It didn’t change the way I saw my character. I think one of the reasons I started directing the show so quickly is that I thought like a director a lot more than I thought I would. And I think that made me a better actor. I have always been very interested, what is the scene about? Why are we shooting this way? Why is the camera there? What are the other characters doing? What part of the story is it? So the realization really wasn’t such a massive change. What I felt is crazy to say, but it’s true, is how much you rely on your actors. Being an actor for over 30 years, I never realized how important this is and how actors will tell you what the scene is about. The actors will tell you where to put the camera with their performance. They will tell you what the rhythm of the scene is. If you have a good actor in the scene, you are golden.

The theme of the series which is very important is: What world are we leaving for the next generation?

Are there some big questions you would like to answer next season?

Hannah, Hannah, Hannah. Always Hannah. I want to know what will happen to Janine and Esther and this little gang that is made up of them two. Jesus Christ, this is going to be interesting. I want to know if Lawrence is going to prove he’s a good man. I want to know how Emily is going to get revenge. And for June, Hannah, Hannah, Hannah. And what is she going to do to try to bring down this diet? Then, of course, Nick. What’s going to happen with Nick? Let’s be honest, that’s about the only thing that matters to me. [Laughs]

When he put that ring on his finger in episode 9? I was shouting.

I know. I was shouting ! I am a fan. That moment he put that ring on makes me scream when I see it. I’m like, “Oh my god, no!”

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One of the themes of the book is that June is that ordinary woman. She could be anyone. The show then plays with the question, is she a heroine? Who is she? How do you see her now, at the end of this season?

I think she’s a heroine. But I like to think that she’s still an ordinary woman in the sense that, if all of these things happened to you, I’m pretty sure it would be the result. She reacts like any parent, any woman, any human. I received an incredible letter from the woman at the UN who has been consulting us from the start, regarding refugees and survivors of regimes similar to Gilead. We recently got a letter from her that meant a lot to me about the testimony of Episode 8, about how that speech in the courtroom was very, very precise. She said survivors all speak the way they use their voices for people who no longer have them. I think this is the true story of a heroine, and there are so many out there. There are Juns there. They may not be saving a man in the woods, but the experiences that have happened to them and the feelings that they have after those experiences and after this trauma are real and exist.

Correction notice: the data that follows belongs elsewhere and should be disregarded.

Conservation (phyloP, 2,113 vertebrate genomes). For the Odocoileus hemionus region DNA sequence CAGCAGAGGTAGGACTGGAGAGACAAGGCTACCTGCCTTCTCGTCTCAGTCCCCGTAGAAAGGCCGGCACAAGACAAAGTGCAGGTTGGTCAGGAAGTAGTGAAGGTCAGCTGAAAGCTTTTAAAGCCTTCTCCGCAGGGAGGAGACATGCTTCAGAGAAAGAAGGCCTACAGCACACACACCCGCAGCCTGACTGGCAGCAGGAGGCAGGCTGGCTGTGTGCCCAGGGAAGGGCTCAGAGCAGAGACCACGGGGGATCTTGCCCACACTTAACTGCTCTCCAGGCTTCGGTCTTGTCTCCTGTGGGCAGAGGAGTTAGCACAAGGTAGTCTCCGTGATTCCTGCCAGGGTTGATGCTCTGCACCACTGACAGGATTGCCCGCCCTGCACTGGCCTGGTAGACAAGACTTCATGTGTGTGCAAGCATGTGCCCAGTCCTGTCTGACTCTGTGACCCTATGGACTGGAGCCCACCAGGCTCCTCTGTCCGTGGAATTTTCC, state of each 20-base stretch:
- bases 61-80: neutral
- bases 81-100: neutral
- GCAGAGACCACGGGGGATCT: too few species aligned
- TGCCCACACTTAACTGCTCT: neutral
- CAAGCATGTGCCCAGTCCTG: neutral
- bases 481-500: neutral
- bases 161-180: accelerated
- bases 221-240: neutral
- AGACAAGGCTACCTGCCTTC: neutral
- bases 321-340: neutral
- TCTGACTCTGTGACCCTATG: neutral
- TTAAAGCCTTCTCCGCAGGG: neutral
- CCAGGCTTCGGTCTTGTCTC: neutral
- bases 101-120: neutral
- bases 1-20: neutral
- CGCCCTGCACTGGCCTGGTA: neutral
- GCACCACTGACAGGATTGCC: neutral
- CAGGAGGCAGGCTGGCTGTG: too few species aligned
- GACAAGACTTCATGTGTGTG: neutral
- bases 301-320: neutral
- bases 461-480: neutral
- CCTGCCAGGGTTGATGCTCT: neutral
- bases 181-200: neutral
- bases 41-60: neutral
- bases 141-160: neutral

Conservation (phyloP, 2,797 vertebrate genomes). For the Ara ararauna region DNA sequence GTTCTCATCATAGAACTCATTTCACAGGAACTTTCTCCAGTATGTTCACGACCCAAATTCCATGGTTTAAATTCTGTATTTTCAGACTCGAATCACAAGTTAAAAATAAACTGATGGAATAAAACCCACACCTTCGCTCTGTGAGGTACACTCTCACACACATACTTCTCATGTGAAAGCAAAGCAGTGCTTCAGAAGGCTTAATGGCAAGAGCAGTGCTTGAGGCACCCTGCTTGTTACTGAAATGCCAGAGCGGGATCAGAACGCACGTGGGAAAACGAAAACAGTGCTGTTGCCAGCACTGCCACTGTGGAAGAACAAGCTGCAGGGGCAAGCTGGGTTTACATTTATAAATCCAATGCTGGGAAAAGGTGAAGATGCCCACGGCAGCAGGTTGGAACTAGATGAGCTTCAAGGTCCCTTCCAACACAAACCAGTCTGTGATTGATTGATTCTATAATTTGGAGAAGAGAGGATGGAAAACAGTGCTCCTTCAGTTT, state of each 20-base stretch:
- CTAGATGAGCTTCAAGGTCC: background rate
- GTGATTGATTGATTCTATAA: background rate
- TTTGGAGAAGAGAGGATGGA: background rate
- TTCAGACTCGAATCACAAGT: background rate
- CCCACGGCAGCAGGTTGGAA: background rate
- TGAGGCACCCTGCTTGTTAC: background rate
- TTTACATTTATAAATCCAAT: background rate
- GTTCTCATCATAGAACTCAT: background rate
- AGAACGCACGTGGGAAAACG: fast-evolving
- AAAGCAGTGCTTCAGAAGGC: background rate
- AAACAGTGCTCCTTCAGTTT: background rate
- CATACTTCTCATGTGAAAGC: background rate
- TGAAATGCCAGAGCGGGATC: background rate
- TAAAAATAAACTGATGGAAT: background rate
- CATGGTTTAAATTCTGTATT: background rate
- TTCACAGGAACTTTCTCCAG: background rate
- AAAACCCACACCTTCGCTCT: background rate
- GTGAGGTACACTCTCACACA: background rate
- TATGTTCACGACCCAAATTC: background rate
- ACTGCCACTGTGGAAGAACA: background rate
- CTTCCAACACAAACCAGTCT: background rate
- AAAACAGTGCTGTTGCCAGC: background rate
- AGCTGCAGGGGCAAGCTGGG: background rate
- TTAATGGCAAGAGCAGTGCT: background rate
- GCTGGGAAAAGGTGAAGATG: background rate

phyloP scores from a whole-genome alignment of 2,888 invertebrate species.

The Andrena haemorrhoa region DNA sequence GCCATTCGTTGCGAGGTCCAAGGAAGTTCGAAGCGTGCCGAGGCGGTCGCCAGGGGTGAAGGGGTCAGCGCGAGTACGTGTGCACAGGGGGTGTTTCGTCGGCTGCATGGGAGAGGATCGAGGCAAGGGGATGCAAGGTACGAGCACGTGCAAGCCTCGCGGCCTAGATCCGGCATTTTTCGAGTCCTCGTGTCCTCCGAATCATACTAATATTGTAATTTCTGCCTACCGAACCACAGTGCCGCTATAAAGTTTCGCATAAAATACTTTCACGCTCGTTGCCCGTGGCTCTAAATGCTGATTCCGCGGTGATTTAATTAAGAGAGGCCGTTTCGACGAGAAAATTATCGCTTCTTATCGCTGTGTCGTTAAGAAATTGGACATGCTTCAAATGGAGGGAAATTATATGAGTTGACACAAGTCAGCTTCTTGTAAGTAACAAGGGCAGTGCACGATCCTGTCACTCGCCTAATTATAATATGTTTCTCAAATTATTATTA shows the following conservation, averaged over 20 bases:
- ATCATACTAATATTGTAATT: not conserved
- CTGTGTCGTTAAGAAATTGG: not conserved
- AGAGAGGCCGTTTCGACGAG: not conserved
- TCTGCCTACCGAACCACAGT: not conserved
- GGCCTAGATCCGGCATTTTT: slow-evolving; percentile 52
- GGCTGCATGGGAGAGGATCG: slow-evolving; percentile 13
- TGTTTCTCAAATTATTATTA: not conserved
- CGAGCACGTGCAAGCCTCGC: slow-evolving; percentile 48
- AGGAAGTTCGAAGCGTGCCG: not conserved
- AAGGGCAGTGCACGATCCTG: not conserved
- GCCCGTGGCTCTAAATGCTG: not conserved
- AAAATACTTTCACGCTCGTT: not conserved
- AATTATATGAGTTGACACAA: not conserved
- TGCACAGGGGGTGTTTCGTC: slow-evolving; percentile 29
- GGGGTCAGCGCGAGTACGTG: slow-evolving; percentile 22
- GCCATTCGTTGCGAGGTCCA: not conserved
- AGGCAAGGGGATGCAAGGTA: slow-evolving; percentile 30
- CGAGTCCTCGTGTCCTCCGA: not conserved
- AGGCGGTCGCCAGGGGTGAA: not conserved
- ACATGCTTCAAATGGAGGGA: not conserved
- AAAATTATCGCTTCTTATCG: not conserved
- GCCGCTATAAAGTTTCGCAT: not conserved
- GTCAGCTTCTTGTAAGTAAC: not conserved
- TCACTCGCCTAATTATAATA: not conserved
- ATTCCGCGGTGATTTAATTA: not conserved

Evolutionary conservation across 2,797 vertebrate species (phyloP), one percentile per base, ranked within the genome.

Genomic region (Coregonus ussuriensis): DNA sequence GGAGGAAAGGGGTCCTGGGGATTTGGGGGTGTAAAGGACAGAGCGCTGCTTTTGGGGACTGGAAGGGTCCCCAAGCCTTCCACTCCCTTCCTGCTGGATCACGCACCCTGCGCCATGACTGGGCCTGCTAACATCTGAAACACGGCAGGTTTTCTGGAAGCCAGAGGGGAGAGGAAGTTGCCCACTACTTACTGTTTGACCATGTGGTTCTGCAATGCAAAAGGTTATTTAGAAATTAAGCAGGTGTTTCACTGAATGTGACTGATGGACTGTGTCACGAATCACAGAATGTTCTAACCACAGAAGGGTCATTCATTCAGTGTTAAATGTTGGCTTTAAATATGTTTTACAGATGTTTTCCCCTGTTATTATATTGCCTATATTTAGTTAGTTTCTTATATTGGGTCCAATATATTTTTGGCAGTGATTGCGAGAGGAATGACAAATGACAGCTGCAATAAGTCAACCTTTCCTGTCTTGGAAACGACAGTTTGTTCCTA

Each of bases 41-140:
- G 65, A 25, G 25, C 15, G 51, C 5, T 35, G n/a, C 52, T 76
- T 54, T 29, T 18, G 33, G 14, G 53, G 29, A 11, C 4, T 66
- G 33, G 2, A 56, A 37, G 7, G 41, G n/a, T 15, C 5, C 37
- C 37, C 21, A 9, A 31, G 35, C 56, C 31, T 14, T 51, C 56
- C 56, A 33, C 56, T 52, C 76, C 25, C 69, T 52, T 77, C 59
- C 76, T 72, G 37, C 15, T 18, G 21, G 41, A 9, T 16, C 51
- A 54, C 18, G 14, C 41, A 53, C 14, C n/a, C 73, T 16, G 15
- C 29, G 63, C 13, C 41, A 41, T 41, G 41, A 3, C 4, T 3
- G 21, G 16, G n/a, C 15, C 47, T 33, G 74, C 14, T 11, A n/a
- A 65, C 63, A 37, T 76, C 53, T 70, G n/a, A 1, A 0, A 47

This season is also very much about the idea of ​​justice. Even Commander Lawrence tells June in the finale that whatever happens to Fred, it won’t be enough. Do you think this is enough? Do you think that satisfied her?

Nope. Absolutely not. I think it’s satisfying for sure, but it’s not just one man. It is a system. It’s true for our show, and it’s true for the world we live in. So no, I don’t think she’s finished, and I don’t think she’s completely full. I think what Lawrence said is absolutely correct. It will not be enough.

This interview has been edited and condensed for clarity.